Nissan has been essentially greasing the tracks for its all-electric Leaf by working with charging station providers across the country and as part of that effort, today it said it has installed 265 DC quick chargers out of 600 planned by March 31, 2014, the end of its fiscal year.

This news was relayed today by Brendan Jones, director, Electric Vehicle Infrastructure Strategy, Nissan North America in a conference call held by the Electric Drive Transportation Association (EDTA).

The Japanese automaker reports Leaf sales are also on a roll, and expects recent monthly sales records hovering around the 2,000 mark will be surpassed in coming months, as it reports hot spots including San Francisco, Seattle, and Atlanta.

“Atlanta is on fire,” said Jones, citing state-level incentives adding to the EV-acquisition synergy.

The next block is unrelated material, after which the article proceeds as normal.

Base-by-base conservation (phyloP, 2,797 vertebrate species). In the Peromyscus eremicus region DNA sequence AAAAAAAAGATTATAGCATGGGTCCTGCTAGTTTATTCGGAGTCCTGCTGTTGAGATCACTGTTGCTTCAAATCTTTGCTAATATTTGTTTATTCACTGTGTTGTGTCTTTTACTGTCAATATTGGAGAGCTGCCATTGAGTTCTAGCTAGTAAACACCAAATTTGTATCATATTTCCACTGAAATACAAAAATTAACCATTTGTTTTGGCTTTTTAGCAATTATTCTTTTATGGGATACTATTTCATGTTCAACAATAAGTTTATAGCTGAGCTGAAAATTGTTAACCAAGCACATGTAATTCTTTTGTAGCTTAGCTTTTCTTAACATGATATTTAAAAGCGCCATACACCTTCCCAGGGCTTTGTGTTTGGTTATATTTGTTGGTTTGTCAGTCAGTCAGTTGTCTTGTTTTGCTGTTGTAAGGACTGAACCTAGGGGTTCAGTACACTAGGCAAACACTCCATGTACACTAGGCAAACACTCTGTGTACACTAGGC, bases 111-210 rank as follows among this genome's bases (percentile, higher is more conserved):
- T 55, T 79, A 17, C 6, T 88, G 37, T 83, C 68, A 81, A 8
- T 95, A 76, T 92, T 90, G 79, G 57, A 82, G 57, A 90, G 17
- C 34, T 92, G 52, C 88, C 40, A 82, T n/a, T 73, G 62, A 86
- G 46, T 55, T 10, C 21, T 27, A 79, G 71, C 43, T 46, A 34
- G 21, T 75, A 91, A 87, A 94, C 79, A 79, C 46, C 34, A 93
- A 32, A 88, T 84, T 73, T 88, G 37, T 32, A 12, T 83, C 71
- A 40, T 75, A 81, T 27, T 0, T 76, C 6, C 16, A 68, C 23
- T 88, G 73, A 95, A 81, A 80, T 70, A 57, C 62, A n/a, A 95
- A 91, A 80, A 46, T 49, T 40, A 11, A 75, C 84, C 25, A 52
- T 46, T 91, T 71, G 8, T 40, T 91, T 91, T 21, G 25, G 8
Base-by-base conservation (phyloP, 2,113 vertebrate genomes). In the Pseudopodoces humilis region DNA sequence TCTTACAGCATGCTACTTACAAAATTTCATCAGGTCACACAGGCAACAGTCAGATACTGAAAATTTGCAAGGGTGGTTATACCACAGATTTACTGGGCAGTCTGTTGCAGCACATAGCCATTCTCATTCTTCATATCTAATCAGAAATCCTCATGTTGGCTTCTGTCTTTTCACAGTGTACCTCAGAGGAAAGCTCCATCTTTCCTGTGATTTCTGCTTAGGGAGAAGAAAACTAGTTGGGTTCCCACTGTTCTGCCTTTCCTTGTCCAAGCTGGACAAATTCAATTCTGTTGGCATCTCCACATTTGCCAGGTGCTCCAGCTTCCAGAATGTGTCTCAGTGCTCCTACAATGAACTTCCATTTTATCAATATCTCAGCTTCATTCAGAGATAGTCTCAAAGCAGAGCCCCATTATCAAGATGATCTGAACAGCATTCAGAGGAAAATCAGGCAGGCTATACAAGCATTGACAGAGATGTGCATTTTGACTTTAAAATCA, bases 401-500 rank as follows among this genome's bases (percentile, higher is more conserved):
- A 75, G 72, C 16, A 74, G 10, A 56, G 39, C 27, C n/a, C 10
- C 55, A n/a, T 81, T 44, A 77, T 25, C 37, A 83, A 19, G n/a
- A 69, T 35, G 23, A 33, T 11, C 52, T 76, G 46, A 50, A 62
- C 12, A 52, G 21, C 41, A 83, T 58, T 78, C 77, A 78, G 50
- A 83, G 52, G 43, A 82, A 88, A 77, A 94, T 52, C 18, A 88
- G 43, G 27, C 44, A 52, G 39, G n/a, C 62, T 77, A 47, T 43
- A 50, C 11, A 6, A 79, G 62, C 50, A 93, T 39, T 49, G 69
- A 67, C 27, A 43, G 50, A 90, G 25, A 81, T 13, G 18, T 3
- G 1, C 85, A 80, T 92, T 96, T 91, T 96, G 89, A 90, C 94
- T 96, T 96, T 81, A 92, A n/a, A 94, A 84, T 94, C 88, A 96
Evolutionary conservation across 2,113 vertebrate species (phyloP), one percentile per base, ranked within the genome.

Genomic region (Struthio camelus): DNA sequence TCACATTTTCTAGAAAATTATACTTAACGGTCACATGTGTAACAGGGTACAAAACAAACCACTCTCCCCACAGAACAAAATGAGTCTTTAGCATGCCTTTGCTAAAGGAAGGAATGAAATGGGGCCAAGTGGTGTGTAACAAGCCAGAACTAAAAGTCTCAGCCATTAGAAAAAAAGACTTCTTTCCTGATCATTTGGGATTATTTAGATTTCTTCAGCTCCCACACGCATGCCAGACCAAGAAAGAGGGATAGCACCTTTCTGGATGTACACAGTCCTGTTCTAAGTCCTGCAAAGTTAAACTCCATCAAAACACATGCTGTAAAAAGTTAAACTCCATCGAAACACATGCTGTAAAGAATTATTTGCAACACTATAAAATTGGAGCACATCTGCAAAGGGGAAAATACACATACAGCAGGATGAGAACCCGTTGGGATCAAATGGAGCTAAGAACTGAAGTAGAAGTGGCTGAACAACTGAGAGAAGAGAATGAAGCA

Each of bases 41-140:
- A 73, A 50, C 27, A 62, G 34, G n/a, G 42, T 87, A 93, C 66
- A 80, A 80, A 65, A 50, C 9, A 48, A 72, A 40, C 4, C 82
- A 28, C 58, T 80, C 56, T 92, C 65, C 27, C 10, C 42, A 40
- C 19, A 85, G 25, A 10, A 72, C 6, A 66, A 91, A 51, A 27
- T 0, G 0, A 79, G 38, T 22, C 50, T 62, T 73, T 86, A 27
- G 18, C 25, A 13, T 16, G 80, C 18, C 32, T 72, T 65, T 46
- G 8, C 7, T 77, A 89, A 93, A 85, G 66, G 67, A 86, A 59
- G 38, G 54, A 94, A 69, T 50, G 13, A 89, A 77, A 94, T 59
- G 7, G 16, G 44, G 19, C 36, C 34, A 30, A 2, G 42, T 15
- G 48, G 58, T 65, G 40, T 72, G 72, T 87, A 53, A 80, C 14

As for the charging initiative, Nissan has realized it needs to get on board with increasing the number of available chargers if it wants to continue to grow the business,
and Jones described a three-prong approach to providing chargers.


These are 1) consumer-based 240-volt, level 2, for home use, 2) “community based” speaking of public infrastructure, and 3) Nissan is helping with the aforementioned 480-volt level 3 quick chargers.

Jones said 265 quick chargers chargers “in ground today” is “a huge increase from where we were six months ago.”

And, if in previous years you might have seen reports that high-current charging could potentially shorten an EV’s battery lifespan, in a recent interview with Jones, he said this is no longer a concern. The batteries can take the massive current dump, he told us in Washington, D.C. last month, and the benefits of 80-percent charge in 30 minutes are a big plus to expanding intra-day range.

Prior to that, during a tour in April of Nissan’s new battery plant adjacent to its assembly plant in Smyrna, Tenn., Jones was also asked how long Nissan intends to be in the charger business to solve the proverbial chicken and egg dilemma of need for more chargers to support more EVs.

The gist of the answer Jones gave at the time was as long as it takes, and it would appear Nissan is still on target with these plans.